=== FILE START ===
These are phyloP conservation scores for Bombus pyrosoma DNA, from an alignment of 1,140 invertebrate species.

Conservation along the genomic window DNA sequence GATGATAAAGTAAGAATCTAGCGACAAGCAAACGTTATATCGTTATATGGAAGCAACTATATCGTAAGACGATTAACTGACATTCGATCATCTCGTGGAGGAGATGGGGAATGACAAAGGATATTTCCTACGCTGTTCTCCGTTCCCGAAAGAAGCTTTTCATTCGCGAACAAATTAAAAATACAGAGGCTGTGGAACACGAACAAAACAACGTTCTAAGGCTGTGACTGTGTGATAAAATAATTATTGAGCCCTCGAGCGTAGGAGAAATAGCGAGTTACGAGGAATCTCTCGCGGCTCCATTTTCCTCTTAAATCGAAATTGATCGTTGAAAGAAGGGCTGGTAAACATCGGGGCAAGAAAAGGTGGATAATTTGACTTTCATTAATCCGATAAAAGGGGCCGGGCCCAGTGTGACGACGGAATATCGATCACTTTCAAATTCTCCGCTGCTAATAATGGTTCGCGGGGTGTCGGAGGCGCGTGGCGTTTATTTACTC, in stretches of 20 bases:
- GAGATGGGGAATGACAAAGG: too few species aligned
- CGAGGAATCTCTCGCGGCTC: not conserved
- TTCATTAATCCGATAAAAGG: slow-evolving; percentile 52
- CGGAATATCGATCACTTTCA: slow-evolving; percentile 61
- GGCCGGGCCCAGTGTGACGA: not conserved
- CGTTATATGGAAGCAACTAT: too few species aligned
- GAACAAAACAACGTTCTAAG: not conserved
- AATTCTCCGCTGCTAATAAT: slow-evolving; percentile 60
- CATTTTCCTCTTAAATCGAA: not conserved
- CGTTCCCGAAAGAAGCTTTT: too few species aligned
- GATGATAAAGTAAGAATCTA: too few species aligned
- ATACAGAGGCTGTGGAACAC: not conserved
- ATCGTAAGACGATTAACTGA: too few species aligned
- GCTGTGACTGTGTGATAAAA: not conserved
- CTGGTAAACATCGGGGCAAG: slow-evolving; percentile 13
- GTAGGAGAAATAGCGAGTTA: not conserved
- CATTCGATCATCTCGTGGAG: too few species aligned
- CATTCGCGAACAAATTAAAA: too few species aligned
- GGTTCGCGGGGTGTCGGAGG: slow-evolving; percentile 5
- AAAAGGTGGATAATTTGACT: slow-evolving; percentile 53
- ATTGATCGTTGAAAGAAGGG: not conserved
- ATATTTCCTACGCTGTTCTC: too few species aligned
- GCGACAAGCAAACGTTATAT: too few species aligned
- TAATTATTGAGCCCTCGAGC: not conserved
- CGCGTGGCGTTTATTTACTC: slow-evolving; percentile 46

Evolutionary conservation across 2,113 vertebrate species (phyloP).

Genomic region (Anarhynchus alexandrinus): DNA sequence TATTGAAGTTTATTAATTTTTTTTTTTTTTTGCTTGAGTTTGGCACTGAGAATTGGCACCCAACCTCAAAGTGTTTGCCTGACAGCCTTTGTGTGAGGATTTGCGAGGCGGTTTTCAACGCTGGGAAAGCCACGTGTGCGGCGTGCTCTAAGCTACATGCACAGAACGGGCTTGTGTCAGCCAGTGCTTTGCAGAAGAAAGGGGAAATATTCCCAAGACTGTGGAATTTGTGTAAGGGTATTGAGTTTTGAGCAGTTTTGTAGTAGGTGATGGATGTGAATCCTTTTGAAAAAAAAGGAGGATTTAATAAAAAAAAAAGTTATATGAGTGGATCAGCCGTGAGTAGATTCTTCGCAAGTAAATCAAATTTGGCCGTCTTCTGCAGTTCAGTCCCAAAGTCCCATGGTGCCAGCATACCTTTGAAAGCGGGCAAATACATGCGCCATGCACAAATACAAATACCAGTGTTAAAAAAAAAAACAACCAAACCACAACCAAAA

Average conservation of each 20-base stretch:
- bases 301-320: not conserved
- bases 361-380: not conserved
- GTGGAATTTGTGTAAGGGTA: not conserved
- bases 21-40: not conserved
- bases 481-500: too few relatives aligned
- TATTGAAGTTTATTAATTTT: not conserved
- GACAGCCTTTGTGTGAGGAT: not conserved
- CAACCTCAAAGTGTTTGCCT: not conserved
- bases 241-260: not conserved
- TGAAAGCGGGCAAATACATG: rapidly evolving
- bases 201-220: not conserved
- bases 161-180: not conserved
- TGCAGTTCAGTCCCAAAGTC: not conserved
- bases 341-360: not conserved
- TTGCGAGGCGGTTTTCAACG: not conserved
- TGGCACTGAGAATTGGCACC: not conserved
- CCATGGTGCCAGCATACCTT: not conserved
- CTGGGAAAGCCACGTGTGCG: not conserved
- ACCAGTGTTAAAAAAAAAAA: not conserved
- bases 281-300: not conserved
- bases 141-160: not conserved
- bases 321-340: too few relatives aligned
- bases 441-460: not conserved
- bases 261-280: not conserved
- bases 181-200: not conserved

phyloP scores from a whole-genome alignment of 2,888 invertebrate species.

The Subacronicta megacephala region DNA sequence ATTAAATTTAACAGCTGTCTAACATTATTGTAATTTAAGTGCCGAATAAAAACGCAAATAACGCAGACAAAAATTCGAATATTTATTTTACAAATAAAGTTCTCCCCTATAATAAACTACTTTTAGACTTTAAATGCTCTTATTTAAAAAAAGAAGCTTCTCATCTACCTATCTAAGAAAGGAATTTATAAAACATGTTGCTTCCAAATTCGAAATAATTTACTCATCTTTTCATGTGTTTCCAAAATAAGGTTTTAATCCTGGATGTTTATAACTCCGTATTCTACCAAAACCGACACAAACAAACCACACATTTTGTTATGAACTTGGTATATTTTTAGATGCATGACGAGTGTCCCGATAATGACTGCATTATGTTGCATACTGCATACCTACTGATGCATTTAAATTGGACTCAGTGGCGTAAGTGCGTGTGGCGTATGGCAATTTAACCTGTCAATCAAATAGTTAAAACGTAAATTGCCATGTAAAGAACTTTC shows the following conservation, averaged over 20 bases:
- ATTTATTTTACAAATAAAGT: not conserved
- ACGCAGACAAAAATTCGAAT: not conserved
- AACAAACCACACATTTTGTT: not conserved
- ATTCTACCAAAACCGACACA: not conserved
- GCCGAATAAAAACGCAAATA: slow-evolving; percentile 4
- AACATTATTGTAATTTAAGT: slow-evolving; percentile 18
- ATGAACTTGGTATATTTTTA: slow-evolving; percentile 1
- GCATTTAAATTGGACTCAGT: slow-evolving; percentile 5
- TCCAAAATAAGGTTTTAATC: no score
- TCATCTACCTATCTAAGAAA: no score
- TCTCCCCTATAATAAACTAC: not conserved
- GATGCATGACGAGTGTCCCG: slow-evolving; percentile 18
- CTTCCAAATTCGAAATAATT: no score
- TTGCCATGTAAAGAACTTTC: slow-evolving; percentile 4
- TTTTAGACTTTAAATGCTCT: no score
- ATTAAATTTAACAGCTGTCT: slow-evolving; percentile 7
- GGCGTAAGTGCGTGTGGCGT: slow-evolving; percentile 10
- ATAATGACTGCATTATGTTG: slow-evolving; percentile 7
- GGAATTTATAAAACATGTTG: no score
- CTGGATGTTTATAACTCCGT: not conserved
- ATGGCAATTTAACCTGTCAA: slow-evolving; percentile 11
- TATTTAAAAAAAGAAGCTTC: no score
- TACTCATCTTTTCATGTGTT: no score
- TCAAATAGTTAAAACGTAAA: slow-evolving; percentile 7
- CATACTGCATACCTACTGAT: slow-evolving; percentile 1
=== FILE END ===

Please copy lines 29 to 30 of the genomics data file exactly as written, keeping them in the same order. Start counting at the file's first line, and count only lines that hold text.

Genomic region (Anarhynchus alexandrinus): DNA sequence TATTGAAGTTTATTAATTTTTTTTTTTTTTTGCTTGAGTTTGGCACTGAGAATTGGCACCCAACCTCAAAGTGTTTGCCTGACAGCCTTTGTGTGAGGATTTGCGAGGCGGTTTTCAACGCTGGGAAAGCCACGTGTGCGGCGTGCTCTAAGCTACATGCACAGAACGGGCTTGTGTCAGCCAGTGCTTTGCAGAAGAAAGGGGAAATATTCCCAAGACTGTGGAATTTGTGTAAGGGTATTGAGTTTTGAGCAGTTTTGTAGTAGGTGATGGATGTGAATCCTTTTGAAAAAAAAGGAGGATTTAATAAAAAAAAAAGTTATATGAGTGGATCAGCCGTGAGTAGATTCTTCGCAAGTAAATCAAATTTGGCCGTCTTCTGCAGTTCAGTCCCAAAGTCCCATGGTGCCAGCATACCTTTGAAAGCGGGCAAATACATGCGCCATGCACAAATACAAATACCAGTGTTAAAAAAAAAAACAACCAAACCACAACCAAAA

Average conservation of each 20-base stretch: